The Outhouse #2 freestyle race (the second of the season after Outhouse #1 in November) is 7.5 kilometers long with 900 feet of total elevation gain. The first half of the race course takes place on the non-motorized section of trail and is mostly wide and flat with the exception of two small hills where early season avalanches went across the road. The second half is on the multi-use section of trail and is all UPHILL!
The finish line is adjacent to the State Parks outhouse that gets used in the summer. The actual end of the hill is about 500 meters farther up the hill at a gate.
At the start of the race the skies were gray and lightly snowing, and the temperature was around freezing. “Go!” says the starter and two of us ski off the front while a chase group forms close behind followed by a string of citizen racers and youths. At about 2.5 k, Gavin gaps me, and by the start of the multi-use section of trail (3.5 k) he has about a minute lead on me. At this point the chase group is about another minute back. When the climbing starts at about 4 k, small gaps begin to form among the chasers at the front while others further back form small groups in an effort to help each other up the extensive climb. At about 6 k, I realize I will not be able to catch first and start worrying about holding off third. In the last kilometers of the race, Gavin surges to win by about two minutes. Third place also surges in the last kilometer of the race to gain back about a minute on a flagging second-place finisher.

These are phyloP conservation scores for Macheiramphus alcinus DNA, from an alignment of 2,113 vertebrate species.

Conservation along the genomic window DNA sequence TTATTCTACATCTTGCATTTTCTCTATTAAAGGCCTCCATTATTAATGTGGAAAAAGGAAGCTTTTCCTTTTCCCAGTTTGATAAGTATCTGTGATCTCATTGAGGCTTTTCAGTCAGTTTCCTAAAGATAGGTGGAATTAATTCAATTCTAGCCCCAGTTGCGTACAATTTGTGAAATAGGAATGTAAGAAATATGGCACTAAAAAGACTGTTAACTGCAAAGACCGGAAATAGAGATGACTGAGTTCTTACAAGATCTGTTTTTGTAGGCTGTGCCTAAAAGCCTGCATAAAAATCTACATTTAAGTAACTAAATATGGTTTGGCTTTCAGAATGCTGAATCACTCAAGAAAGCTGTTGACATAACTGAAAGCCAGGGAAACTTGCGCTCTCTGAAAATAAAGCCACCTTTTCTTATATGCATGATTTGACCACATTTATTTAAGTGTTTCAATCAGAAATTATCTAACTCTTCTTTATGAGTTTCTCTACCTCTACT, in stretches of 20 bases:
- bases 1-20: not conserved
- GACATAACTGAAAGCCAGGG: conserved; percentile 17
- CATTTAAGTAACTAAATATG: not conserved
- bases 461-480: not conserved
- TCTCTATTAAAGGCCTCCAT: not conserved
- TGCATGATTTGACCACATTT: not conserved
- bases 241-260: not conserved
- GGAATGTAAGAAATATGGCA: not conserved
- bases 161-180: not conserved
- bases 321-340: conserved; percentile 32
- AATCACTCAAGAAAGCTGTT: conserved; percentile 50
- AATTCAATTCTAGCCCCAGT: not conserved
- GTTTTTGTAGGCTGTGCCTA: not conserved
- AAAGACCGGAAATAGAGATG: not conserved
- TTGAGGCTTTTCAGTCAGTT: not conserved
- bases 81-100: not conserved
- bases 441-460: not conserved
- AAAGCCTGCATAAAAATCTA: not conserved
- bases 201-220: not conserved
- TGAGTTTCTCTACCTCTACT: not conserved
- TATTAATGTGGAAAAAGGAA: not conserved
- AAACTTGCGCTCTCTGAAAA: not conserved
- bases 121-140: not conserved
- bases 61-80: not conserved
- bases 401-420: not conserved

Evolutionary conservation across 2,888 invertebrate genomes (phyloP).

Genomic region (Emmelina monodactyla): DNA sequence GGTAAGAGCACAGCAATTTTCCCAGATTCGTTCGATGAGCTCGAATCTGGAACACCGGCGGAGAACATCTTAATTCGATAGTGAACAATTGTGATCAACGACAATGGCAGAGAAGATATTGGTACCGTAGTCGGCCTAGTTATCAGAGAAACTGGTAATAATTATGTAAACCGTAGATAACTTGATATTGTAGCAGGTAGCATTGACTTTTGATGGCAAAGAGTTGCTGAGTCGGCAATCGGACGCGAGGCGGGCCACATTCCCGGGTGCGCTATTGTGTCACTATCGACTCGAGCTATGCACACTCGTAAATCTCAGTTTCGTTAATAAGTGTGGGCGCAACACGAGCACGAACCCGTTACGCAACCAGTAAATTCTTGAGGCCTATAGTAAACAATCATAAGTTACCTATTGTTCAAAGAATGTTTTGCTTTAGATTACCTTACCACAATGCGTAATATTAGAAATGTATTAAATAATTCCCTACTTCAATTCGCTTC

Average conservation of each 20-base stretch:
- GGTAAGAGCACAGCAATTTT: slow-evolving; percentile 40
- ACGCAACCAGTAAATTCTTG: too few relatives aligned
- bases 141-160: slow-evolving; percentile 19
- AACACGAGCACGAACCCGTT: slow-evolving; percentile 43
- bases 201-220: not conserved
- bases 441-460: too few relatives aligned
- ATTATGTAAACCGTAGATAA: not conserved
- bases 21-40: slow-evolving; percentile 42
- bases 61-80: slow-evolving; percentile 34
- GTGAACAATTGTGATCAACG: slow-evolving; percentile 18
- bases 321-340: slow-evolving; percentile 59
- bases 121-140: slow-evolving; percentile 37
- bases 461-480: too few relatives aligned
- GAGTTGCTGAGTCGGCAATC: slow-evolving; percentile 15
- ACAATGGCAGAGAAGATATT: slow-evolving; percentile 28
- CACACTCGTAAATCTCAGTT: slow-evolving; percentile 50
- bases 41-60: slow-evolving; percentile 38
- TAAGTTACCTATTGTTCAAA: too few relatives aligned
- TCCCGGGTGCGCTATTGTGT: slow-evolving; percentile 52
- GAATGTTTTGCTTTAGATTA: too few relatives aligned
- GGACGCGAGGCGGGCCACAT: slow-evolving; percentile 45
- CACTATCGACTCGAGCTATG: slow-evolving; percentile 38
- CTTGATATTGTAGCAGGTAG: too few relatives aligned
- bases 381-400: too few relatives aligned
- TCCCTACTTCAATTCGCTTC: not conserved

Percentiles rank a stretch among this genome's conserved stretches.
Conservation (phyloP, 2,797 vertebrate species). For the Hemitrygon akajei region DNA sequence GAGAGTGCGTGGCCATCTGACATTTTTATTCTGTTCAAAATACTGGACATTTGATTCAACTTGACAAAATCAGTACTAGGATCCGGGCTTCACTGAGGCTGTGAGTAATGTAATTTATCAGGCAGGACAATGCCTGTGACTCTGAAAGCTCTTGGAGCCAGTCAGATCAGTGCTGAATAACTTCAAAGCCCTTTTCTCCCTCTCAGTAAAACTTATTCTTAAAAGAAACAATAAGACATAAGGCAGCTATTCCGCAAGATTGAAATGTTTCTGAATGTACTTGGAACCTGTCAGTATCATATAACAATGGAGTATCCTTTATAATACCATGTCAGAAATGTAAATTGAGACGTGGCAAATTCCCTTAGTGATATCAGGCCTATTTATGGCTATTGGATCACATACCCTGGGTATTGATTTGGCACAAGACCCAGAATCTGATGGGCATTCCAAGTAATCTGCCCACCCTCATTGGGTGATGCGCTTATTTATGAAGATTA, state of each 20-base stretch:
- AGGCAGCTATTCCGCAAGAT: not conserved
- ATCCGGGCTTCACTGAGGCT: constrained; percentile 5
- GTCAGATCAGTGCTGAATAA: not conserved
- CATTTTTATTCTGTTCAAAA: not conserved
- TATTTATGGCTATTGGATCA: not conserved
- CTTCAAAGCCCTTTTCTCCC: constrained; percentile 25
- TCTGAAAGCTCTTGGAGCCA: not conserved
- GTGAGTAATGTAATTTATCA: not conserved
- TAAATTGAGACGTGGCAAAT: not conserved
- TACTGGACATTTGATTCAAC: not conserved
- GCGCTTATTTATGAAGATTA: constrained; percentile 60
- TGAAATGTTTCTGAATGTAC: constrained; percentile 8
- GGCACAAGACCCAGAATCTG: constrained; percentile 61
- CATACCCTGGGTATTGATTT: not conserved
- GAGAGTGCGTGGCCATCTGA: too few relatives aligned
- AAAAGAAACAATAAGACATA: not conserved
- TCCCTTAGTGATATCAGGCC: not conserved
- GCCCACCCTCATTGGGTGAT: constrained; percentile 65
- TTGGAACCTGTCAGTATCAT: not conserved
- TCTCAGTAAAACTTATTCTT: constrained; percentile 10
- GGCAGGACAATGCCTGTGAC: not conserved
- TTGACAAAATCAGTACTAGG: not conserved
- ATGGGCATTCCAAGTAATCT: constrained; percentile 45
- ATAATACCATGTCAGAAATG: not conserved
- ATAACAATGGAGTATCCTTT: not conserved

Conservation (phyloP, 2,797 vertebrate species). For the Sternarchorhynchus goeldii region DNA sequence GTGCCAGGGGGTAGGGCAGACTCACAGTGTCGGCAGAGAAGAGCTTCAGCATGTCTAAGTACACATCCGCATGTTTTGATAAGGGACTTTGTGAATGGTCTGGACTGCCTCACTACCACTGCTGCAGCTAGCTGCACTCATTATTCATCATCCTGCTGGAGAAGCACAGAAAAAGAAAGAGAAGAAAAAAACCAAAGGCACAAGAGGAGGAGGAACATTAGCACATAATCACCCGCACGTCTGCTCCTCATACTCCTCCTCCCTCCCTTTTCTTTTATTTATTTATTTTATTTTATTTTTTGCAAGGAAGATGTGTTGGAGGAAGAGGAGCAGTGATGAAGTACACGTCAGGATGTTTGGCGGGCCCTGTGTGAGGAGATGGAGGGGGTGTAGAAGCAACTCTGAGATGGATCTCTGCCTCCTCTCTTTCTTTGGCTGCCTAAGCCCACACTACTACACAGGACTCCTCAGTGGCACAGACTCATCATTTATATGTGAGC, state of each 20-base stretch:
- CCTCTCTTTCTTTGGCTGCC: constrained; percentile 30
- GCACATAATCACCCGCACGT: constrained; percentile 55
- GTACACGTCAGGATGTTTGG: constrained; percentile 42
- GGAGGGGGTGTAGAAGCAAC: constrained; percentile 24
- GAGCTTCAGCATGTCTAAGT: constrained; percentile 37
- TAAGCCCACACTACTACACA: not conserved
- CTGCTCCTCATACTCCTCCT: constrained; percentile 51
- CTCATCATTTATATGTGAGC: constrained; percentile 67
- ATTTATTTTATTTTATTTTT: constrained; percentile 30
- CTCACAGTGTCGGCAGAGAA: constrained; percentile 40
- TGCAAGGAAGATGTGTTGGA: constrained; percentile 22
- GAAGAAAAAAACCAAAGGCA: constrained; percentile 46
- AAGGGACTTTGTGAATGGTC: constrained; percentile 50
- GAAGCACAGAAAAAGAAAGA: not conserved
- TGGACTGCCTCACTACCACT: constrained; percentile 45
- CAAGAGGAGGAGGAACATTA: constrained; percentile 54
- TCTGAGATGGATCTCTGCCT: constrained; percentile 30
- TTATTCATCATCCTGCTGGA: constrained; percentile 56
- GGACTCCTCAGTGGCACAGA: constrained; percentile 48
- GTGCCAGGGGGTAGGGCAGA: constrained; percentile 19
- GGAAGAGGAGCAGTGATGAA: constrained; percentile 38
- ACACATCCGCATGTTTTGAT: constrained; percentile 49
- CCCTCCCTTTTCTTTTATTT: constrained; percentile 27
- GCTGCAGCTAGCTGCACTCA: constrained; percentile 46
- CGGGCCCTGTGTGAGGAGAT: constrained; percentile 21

Some of the days inspiration are: the third-place finisher is a pillar of the Valley ski community, fourth is my backcountry ski partner, fifth — some old geezers (I hope to be able to ski like them someday), my mom made it all the way up the hill, my neighbor is here, and an up-and-coming middle school girl, her mom, and my co-coach at the high school all finished in a group.
If you didn’t find what you are looking for in life as a skier at the finish line of the Outhouse #2 , then you sure did by the time you made it back to the your car. On the way back to the start line all the participants of the Outhouse #2 skied past skiers who also love to ski. We passed a line of high school kids one-kilometer long going up the hill. There were college elite racers doing laps. People were touring with fat skis to the Bomber Traverse Route with camping gear. The excellent grooming on the non-motorized section of trail made me want to keep on skiing all day because of how fun the trail was.
Today was just another day of skiing… and inspiration. This article is not about global warming, snowmachines, Jesus, or top coats. The Mat-Su Valley in Alaska still has the season of winter and ski races all winter long that attract good people of all ability levels. The Race to the Outhouse #2 is a funny name for an excuse to ski up a big hill. “Skiers are made in the summer!” but we really like the winter also.
About the Author: Jeff Kase is a backcountry and nordic skier who works seasonally as a high-school ski coach in the winter and mining geologist in the summer.
Do you have a race experience or unique skiing-related tale you’d like to share? Email firstname.lastname@example.org.